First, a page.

Customer Reviews for

Waiting for Snow in Havana: Confessions of a Cuban Boy

Average Rating 4
( 59 )
Rating Distribution

5 Star

(25)

4 Star

(15)

3 Star

(6)

2 Star

(8)

1 Star

(5)

Your Rating:

Your Name: Create a Pen Name or

Barnes & Noble.com Review Rules

Our reader reviews allow you to share your comments on titles you liked, or didn't, with others. By submitting an online review, you are representing to Barnes & Noble.com that all information contained in your review is original and accurate in all respects, and that the submission of such content by you and the posting of such content by Barnes & Noble.com does not and will not violate the rights of any third party. Please follow the rules below to help ensure that your review can be posted.

Reviews by Our Customers Under the Age of 13

We highly value and respect everyone's opinion concerning the titles we offer. However, we cannot allow persons under the age of 13 to have accounts at BN.com or to post customer reviews. Please see our Terms of Use for more details.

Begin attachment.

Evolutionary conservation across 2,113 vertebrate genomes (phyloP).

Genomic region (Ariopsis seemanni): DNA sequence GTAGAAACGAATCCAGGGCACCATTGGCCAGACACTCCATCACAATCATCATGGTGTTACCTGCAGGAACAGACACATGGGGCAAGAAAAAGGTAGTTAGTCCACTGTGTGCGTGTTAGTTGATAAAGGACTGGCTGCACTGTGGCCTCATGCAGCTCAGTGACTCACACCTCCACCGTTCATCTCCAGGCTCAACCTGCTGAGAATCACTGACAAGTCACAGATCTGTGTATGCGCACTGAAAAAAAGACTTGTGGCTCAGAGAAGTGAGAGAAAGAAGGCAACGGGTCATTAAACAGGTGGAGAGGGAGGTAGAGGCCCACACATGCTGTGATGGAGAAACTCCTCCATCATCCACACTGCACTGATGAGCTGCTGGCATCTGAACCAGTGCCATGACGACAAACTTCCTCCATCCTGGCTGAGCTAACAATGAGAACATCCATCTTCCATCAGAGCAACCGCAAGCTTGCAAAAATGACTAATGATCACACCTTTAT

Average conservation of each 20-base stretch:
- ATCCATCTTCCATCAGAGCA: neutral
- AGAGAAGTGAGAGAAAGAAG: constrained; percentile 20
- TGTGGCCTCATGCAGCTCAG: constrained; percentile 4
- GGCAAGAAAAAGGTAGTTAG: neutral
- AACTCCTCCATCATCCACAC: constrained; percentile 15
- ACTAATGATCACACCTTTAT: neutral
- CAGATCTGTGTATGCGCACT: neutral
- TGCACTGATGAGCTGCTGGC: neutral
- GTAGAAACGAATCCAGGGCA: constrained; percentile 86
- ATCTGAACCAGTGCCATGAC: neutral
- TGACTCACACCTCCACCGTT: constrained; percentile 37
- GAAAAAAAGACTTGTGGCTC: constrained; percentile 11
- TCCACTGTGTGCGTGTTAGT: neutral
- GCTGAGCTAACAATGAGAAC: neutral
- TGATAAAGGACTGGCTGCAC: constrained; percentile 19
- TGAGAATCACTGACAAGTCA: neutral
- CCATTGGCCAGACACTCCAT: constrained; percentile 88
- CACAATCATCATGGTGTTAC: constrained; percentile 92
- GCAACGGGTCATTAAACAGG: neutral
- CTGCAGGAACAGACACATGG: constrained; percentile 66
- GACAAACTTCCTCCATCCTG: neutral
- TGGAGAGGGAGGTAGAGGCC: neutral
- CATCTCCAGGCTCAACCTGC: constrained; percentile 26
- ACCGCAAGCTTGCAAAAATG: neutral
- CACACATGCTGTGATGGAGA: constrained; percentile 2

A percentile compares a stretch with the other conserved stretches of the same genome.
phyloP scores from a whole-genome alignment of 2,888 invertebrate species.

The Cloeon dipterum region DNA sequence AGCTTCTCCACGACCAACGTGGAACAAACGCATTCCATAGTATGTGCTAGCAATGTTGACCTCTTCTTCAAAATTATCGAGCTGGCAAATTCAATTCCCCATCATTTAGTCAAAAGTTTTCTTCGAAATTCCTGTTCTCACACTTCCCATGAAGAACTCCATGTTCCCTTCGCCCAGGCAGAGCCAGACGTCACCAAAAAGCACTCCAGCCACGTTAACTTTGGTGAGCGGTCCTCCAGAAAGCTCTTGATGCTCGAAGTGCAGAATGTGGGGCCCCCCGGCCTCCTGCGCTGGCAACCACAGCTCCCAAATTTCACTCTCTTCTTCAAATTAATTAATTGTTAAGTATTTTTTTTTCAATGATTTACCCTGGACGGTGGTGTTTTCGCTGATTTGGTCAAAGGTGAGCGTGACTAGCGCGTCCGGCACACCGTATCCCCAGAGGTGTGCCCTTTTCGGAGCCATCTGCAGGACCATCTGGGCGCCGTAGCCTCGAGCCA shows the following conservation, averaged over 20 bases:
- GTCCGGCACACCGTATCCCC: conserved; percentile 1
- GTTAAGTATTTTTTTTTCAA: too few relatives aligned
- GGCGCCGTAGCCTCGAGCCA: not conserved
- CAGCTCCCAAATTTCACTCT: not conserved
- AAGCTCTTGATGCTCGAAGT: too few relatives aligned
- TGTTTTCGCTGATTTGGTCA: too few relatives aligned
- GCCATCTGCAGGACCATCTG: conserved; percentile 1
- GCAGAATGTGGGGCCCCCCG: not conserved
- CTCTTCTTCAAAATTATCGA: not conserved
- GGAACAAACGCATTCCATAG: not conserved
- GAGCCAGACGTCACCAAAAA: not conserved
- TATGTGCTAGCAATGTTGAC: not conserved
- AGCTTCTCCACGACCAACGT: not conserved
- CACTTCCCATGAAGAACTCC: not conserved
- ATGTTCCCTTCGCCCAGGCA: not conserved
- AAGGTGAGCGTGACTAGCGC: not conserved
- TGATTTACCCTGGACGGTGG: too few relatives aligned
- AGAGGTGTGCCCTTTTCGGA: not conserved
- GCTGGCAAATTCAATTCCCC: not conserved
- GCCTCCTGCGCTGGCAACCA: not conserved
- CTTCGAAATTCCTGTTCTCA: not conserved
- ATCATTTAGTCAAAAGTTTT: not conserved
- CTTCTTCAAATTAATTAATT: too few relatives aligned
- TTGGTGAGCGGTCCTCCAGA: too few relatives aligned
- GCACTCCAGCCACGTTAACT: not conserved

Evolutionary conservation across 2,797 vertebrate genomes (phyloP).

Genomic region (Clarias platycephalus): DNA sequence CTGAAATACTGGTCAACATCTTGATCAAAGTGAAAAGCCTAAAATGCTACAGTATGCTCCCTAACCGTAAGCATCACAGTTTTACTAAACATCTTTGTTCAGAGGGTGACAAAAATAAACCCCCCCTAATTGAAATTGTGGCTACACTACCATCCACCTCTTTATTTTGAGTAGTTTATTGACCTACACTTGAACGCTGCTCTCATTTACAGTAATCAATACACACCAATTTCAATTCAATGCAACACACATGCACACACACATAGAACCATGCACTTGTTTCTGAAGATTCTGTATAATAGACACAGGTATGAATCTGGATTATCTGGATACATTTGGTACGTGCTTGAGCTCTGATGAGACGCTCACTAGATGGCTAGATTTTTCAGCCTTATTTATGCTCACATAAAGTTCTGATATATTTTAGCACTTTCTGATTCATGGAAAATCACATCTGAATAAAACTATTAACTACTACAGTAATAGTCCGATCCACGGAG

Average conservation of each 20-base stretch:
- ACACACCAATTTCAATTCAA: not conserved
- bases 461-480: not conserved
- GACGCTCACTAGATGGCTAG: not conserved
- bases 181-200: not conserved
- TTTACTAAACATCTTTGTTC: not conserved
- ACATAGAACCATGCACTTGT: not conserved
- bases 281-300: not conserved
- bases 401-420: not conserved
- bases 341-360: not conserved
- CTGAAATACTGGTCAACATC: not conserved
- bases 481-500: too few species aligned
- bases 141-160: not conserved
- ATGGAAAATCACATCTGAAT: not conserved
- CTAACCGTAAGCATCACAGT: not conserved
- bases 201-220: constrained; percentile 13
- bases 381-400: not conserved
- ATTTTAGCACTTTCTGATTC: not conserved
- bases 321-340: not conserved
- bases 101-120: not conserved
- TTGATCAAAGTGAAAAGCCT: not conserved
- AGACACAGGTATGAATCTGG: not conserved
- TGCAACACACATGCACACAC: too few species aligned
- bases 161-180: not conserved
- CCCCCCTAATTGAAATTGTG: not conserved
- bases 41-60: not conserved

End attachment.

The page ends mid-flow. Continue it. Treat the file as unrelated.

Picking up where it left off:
What to exclude from your review:

Please do not write about reviews, commentary, or information posted on the product page. If you see any errors in the information on the product page, please send us an email.

Reviews should not contain any of the following:

  • - HTML tags, profanity, obscenities, vulgarities, or comments that defame anyone
  • - Time-sensitive information such as tour dates, signings, lectures, etc.
  • - Single-word reviews. Other people will read your review to discover why you liked or didn't like the title. Be descriptive.
  • - Comments focusing on the author or that may ruin the ending for others
  • - Phone numbers, addresses, URLs
  • - Pricing and availability information or alternative ordering information
  • - Advertisements or commercial solicitation

Reminder:

  • - By submitting a review, you grant to Barnes & Noble.com and its sublicensees the royalty-free, perpetual, irrevocable right and license to use the review in accordance with the Barnes & Noble.com Terms of Use.
  • - Barnes & Noble.com reserves the right not to post any review -- particularly those that do not follow the terms and conditions of these Rules. Barnes & Noble.com also reserves the right to remove any review at any time without notice.
  • - See Terms of Use for other conditions and disclaimers.
Search for Products You'd Like to Recommend

Recommend other products that relate to your review. Just search for them below and share!

Create a Pen Name